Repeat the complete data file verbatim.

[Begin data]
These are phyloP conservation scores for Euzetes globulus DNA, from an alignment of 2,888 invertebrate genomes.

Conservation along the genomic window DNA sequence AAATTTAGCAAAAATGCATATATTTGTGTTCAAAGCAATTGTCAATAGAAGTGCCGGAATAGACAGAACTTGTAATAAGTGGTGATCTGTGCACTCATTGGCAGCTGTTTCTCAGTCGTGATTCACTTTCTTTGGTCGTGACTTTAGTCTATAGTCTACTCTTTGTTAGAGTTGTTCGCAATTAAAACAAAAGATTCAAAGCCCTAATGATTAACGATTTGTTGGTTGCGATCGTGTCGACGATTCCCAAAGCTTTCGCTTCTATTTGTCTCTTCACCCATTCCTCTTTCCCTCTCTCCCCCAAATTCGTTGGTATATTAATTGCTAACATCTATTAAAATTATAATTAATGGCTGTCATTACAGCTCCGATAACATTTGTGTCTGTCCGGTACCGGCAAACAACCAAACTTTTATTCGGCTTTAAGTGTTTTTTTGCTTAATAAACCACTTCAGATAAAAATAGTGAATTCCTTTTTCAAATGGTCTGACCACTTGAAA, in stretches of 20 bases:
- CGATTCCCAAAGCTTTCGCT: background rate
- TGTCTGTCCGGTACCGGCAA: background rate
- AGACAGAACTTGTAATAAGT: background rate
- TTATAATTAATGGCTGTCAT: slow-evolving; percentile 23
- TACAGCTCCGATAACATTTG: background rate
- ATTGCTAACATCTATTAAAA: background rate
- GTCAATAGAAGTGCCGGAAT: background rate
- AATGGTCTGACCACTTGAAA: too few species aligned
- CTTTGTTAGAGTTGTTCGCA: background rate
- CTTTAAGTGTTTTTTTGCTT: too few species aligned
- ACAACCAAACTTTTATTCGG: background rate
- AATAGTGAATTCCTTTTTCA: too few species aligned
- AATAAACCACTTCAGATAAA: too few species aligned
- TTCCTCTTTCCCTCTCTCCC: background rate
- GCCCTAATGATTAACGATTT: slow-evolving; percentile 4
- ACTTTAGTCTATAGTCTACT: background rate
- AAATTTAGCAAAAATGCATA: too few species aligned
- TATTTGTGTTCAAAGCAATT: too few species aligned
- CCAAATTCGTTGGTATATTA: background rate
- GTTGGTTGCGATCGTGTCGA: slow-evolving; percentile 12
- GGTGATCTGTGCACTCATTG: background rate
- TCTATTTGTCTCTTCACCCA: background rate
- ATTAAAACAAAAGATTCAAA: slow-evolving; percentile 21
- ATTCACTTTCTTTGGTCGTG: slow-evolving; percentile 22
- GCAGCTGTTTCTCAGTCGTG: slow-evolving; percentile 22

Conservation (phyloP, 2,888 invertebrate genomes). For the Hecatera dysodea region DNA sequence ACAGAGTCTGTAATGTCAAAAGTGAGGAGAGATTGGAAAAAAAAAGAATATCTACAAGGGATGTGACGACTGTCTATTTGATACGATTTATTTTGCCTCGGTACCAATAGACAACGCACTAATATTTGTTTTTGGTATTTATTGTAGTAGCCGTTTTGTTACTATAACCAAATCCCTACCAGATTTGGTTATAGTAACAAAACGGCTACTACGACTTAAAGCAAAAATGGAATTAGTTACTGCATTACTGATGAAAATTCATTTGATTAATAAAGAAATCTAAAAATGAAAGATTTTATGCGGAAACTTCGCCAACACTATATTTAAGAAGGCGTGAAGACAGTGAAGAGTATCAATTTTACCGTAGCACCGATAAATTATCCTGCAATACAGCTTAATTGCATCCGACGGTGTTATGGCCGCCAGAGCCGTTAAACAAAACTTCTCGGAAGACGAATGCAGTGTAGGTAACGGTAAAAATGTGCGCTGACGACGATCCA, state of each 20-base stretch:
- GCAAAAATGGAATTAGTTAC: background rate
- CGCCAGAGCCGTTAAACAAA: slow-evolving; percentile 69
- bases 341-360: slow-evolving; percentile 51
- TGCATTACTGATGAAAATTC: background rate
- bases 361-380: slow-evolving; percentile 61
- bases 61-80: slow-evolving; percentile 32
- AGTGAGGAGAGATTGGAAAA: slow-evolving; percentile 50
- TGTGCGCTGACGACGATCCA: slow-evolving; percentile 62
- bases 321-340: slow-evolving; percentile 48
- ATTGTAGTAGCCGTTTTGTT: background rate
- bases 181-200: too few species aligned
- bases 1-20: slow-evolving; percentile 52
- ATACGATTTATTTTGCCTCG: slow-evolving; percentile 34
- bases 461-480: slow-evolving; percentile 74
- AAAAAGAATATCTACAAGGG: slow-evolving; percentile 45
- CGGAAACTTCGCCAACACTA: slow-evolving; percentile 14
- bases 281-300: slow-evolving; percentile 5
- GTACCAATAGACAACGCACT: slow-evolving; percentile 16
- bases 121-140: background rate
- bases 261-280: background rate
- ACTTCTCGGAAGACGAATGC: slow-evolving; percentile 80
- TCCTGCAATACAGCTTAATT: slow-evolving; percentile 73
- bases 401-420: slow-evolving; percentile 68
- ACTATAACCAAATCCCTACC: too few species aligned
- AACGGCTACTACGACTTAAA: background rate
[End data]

These are phyloP conservation scores for Euzetes globulus DNA, from an alignment of 2,888 invertebrate genomes.

Conservation along the genomic window DNA sequence AAATTTAGCAAAAATGCATATATTTGTGTTCAAAGCAATTGTCAATAGAAGTGCCGGAATAGACAGAACTTGTAATAAGTGGTGATCTGTGCACTCATTGGCAGCTGTTTCTCAGTCGTGATTCACTTTCTTTGGTCGTGACTTTAGTCTATAGTCTACTCTTTGTTAGAGTTGTTCGCAATTAAAACAAAAGATTCAAAGCCCTAATGATTAACGATTTGTTGGTTGCGATCGTGTCGACGATTCCCAAAGCTTTCGCTTCTATTTGTCTCTTCACCCATTCCTCTTTCCCTCTCTCCCCCAAATTCGTTGGTATATTAATTGCTAACATCTATTAAAATTATAATTAATGGCTGTCATTACAGCTCCGATAACATTTGTGTCTGTCCGGTACCGGCAAACAACCAAACTTTTATTCGGCTTTAAGTGTTTTTTTGCTTAATAAACCACTTCAGATAAAAATAGTGAATTCCTTTTTCAAATGGTCTGACCACTTGAAA, in stretches of 20 bases:
- CGATTCCCAAAGCTTTCGCT: background rate
- TGTCTGTCCGGTACCGGCAA: background rate
- AGACAGAACTTGTAATAAGT: background rate
- TTATAATTAATGGCTGTCAT: slow-evolving; percentile 23
- TACAGCTCCGATAACATTTG: background rate
- ATTGCTAACATCTATTAAAA: background rate
- GTCAATAGAAGTGCCGGAAT: background rate
- AATGGTCTGACCACTTGAAA: too few species aligned
- CTTTGTTAGAGTTGTTCGCA: background rate
- CTTTAAGTGTTTTTTTGCTT: too few species aligned
- ACAACCAAACTTTTATTCGG: background rate
- AATAGTGAATTCCTTTTTCA: too few species aligned
- AATAAACCACTTCAGATAAA: too few species aligned
- TTCCTCTTTCCCTCTCTCCC: background rate
- GCCCTAATGATTAACGATTT: slow-evolving; percentile 4
- ACTTTAGTCTATAGTCTACT: background rate
- AAATTTAGCAAAAATGCATA: too few species aligned
- TATTTGTGTTCAAAGCAATT: too few species aligned
- CCAAATTCGTTGGTATATTA: background rate
- GTTGGTTGCGATCGTGTCGA: slow-evolving; percentile 12
- GGTGATCTGTGCACTCATTG: background rate
- TCTATTTGTCTCTTCACCCA: background rate
- ATTAAAACAAAAGATTCAAA: slow-evolving; percentile 21
- ATTCACTTTCTTTGGTCGTG: slow-evolving; percentile 22
- GCAGCTGTTTCTCAGTCGTG: slow-evolving; percentile 22

Conservation (phyloP, 2,888 invertebrate genomes). For the Hecatera dysodea region DNA sequence ACAGAGTCTGTAATGTCAAAAGTGAGGAGAGATTGGAAAAAAAAAGAATATCTACAAGGGATGTGACGACTGTCTATTTGATACGATTTATTTTGCCTCGGTACCAATAGACAACGCACTAATATTTGTTTTTGGTATTTATTGTAGTAGCCGTTTTGTTACTATAACCAAATCCCTACCAGATTTGGTTATAGTAACAAAACGGCTACTACGACTTAAAGCAAAAATGGAATTAGTTACTGCATTACTGATGAAAATTCATTTGATTAATAAAGAAATCTAAAAATGAAAGATTTTATGCGGAAACTTCGCCAACACTATATTTAAGAAGGCGTGAAGACAGTGAAGAGTATCAATTTTACCGTAGCACCGATAAATTATCCTGCAATACAGCTTAATTGCATCCGACGGTGTTATGGCCGCCAGAGCCGTTAAACAAAACTTCTCGGAAGACGAATGCAGTGTAGGTAACGGTAAAAATGTGCGCTGACGACGATCCA, state of each 20-base stretch:
- GCAAAAATGGAATTAGTTAC: background rate
- CGCCAGAGCCGTTAAACAAA: slow-evolving; percentile 69
- bases 341-360: slow-evolving; percentile 51
- TGCATTACTGATGAAAATTC: background rate
- bases 361-380: slow-evolving; percentile 61
- bases 61-80: slow-evolving; percentile 32
- AGTGAGGAGAGATTGGAAAA: slow-evolving; percentile 50
- TGTGCGCTGACGACGATCCA: slow-evolving; percentile 62
- bases 321-340: slow-evolving; percentile 48
- ATTGTAGTAGCCGTTTTGTT: background rate
- bases 181-200: too few species aligned
- bases 1-20: slow-evolving; percentile 52
- ATACGATTTATTTTGCCTCG: slow-evolving; percentile 34
- bases 461-480: slow-evolving; percentile 74
- AAAAAGAATATCTACAAGGG: slow-evolving; percentile 45
- CGGAAACTTCGCCAACACTA: slow-evolving; percentile 14
- bases 281-300: slow-evolving; percentile 5
- GTACCAATAGACAACGCACT: slow-evolving; percentile 16
- bases 121-140: background rate
- bases 261-280: background rate
- ACTTCTCGGAAGACGAATGC: slow-evolving; percentile 80
- TCCTGCAATACAGCTTAATT: slow-evolving; percentile 73
- bases 401-420: slow-evolving; percentile 68
- ACTATAACCAAATCCCTACC: too few species aligned
- AACGGCTACTACGACTTAAA: background rate